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How to Build an Enterprise SaaS MVP

If you want to build a Software as a Service (SaaS) product for your enterprise customer, then you must first think of a way to streamline the process. Building complete enterprise products from start to finish can be ultra-demanding from both a security and functionality point of view, and will require you to first conduct a deep dive into the specific industry workflows.

So, to do this you need a Minimum Viable Product (MVP), to validate the value proposition of your product with a minimal development effort. With MVP a new product or service is developed with core functionalities, to test how the target audience would respond. Then, the actual product, with a full set of features, is developed after feedback is received from the early adopters.

Here’s our step by step process to help you build an initial version of your Enterprise SaaS product, and some of the biggest potential pitfalls.

Identify the Problem

Really take your time to narrow down your focus to one important problem affecting the industry your customer is in. Really hone in on identifying a specific niche, a workflow process, or a department where your solution could really make its mark. By identifying a real problem, you would have created an opportunity for a viable SaaS solution.

Do your Research

Regardless of whether you are a startup or an established software vendor, it is critical that you conduct market research. You may think that your idea is the best thing since sliced bread, but is it actually? Might sound harsh, but in order to answer this question, you have to get in the heads of the people who may one day be your clients. Otherwise, your application most likely won’t take off.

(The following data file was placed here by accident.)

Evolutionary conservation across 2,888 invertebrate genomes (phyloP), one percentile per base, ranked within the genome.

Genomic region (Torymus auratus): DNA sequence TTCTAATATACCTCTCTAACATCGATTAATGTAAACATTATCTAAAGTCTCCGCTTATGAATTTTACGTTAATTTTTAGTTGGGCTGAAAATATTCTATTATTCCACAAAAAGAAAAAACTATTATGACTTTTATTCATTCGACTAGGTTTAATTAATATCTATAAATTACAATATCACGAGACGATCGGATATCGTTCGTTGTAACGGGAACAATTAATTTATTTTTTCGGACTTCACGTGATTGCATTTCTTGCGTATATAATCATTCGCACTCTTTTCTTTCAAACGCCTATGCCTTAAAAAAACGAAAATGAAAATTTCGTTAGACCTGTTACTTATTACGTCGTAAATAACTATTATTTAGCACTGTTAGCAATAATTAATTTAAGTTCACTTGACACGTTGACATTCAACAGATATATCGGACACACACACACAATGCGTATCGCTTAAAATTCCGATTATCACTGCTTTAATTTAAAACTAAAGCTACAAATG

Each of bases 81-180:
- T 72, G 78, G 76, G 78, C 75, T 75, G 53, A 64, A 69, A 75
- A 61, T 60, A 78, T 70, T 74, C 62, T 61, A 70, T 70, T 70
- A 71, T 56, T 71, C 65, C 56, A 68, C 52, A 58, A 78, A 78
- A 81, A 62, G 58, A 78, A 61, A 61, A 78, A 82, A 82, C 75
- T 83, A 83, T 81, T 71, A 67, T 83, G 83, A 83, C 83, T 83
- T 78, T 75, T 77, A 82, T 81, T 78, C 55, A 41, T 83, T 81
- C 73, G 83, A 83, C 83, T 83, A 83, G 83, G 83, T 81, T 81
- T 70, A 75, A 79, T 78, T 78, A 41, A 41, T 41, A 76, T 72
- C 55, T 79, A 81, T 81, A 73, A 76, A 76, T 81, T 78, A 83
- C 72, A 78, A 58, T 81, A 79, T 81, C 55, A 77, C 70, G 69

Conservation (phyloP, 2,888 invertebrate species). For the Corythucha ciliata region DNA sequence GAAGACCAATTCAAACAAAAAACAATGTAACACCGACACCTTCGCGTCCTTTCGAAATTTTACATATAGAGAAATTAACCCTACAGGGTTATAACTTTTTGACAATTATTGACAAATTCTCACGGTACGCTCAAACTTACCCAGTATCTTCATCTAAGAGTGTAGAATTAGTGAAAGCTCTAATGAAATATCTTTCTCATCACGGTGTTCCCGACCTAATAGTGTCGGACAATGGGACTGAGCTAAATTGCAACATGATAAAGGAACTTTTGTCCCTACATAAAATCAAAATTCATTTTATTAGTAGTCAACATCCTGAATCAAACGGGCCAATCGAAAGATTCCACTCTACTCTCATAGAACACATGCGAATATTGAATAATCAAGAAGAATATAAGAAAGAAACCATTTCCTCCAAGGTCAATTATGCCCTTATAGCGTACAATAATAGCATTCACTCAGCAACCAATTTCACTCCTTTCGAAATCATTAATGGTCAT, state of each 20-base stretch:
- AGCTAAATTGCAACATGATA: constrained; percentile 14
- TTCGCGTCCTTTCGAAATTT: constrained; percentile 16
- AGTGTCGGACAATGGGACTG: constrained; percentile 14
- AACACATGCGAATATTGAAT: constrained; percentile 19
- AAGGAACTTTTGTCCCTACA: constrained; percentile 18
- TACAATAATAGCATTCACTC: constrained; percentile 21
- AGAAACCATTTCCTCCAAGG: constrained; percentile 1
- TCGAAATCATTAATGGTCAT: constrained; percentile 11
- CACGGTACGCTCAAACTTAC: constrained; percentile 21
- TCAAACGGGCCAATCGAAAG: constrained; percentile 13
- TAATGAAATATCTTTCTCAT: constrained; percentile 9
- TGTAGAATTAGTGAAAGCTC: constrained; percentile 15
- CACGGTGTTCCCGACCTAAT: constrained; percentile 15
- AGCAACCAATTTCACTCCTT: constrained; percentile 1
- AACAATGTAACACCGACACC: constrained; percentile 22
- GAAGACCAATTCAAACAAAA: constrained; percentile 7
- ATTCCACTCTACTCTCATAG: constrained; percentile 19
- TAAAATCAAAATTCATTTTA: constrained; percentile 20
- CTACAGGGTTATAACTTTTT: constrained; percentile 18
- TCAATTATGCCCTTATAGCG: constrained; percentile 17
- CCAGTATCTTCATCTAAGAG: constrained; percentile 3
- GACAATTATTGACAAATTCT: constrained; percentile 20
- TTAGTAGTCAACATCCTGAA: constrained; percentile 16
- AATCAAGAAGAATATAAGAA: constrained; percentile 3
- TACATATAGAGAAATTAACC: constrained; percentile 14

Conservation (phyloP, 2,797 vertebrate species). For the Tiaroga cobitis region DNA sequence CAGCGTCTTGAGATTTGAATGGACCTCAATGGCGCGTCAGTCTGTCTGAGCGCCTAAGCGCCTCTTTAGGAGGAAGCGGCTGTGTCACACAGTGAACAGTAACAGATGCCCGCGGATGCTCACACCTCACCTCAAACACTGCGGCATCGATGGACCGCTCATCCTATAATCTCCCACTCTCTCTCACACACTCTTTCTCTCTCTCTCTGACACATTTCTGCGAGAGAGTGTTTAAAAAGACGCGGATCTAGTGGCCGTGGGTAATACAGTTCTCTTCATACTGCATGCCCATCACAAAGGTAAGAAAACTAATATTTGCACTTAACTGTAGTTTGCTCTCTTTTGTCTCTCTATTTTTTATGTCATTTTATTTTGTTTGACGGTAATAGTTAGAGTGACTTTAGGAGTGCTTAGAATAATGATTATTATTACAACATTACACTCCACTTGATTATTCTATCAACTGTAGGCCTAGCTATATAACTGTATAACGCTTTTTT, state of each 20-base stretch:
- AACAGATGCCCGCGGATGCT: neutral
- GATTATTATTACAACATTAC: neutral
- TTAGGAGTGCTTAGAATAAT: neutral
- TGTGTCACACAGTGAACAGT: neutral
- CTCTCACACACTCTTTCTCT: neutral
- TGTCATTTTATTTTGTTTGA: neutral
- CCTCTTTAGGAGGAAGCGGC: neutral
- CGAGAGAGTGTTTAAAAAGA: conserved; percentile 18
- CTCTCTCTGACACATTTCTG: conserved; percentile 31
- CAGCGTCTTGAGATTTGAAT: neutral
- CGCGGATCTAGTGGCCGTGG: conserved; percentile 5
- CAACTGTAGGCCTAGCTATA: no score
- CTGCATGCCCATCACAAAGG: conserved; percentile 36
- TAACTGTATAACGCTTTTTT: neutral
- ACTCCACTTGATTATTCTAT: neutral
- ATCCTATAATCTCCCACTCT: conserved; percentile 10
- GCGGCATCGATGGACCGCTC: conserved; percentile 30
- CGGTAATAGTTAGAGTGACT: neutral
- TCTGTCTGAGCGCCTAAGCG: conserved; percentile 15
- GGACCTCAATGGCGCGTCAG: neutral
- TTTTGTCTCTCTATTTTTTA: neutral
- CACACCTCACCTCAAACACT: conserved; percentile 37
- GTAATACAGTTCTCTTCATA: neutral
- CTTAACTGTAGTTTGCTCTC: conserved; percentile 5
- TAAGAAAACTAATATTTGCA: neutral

Part in parcel with doing your research is, of course, evaluating the competition. Researching your competition also helps you define your own product, and analyzing what features your competition does or does not offer can be very useful in deciding how to design your application to make it better.

Keep the End-User top of mind

Once you’ve identified the problem you’d like to solve with your MVP, the second step would be to learn about the people whose work environment you’re about to improve. Who is the person or people that are most frustrated with the identified problem? Let’s say it’s a human resources manager in charge of drafting contractual agreements. How is this department going to benefit from the SaaS product?

Understand Team Dynamics

Employee tasks are very rarely performed in isolation. Usually, they are dependant on factors from other departments, meaning that one person’s task may be affected by another person completing theirs. Learning about the existing processes will help you design an Enterprise SaaS MVP in a way that can be harmoniously merged into the department with minimal changes to the team dynamics.

Think back to the HR example: an HR assistant is in charge of drafting a contractual agreement, but the creation of this work contract would also involve collaboration with top management and the finance department. Thus for MVP to be successfully adopted, it needs to account for other employees, while designing a solution to the problem.

Formulate the MVP Prototype

Once you have identified the problem and got super familiar with the team dynamics and workflow, it’s time to sketch out what your MVP would actually look like, which basically means formulating a prototype.

While this is not a full-fledged model of your product, a prototype is the first step in reaching your goal. It will help organize your ideas in a visual way and can be used to test the viability of individual features.

Develop the MVP